Being hurt in an accident might lead you to assume that everyone else involved in your personal injury claim will understand your perspective and work towards an outcome that is best for you. Unfortunately, however, an insurance adjustor’s bottom line is to protect the money earned or saved by the insurance carrier and not with your best interests.
This means that it can be difficult to figure out whether or not you should allow an insurance adjustor to receive your medical records. Your insurance adjuster will want to ask for any documentation associated with your medical treatment and your injuries. Sometimes you might also be asked to undergo an independent medical examination. While you have likely sent all relevant copies of your medical records with your personal injury demand letter submitted shortly after the accident, additional records that you may not have provided can be requested by the adjuster. It is up to you and your personal injury lawyer to identify whether or not the request is reasonable.
If the insurance company is willing to pay for the records and you believe that the request is reasonable, you can provide them with the details on how to obtain it. However, if you believe that the records being requested are not relevant or that the insurance adjuster is attempting to get hold of any information that could be used against you, you need to share these concerns with your personal injury attorney.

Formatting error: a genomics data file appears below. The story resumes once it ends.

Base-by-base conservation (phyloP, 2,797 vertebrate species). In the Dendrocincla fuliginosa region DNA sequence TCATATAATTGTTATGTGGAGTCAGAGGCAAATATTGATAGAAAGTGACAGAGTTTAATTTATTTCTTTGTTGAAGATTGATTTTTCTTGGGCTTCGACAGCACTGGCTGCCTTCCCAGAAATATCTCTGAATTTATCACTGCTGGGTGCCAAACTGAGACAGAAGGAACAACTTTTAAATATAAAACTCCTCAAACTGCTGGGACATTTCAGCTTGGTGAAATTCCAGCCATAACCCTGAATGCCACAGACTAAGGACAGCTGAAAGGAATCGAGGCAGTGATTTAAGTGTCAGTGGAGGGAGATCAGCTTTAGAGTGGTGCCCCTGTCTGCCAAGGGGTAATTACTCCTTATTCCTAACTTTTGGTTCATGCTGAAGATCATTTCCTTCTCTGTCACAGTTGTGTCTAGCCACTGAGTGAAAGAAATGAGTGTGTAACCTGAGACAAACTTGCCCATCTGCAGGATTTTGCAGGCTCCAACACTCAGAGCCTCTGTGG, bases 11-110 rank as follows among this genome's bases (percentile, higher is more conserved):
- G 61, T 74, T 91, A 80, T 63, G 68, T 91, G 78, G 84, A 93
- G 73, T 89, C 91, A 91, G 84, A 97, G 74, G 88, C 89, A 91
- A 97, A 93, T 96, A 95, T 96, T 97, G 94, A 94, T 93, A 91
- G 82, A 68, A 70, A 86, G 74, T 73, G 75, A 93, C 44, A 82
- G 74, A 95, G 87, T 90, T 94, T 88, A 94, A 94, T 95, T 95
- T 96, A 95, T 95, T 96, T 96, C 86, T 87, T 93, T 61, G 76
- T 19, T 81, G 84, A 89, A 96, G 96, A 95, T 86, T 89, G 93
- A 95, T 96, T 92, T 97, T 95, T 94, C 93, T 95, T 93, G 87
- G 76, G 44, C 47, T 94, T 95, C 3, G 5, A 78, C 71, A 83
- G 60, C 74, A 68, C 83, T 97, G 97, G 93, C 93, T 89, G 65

This is why it is a good idea to never represent yourself in a claim like this since the outcome of your case is so important and could have significant implications for your ability to heal and move on post-accident. If an insurance adjuster is simply trying to snoop and gather as much information as possible that might be used against you, you need to understand how to proceed with a claim like this and how to fight for your rights.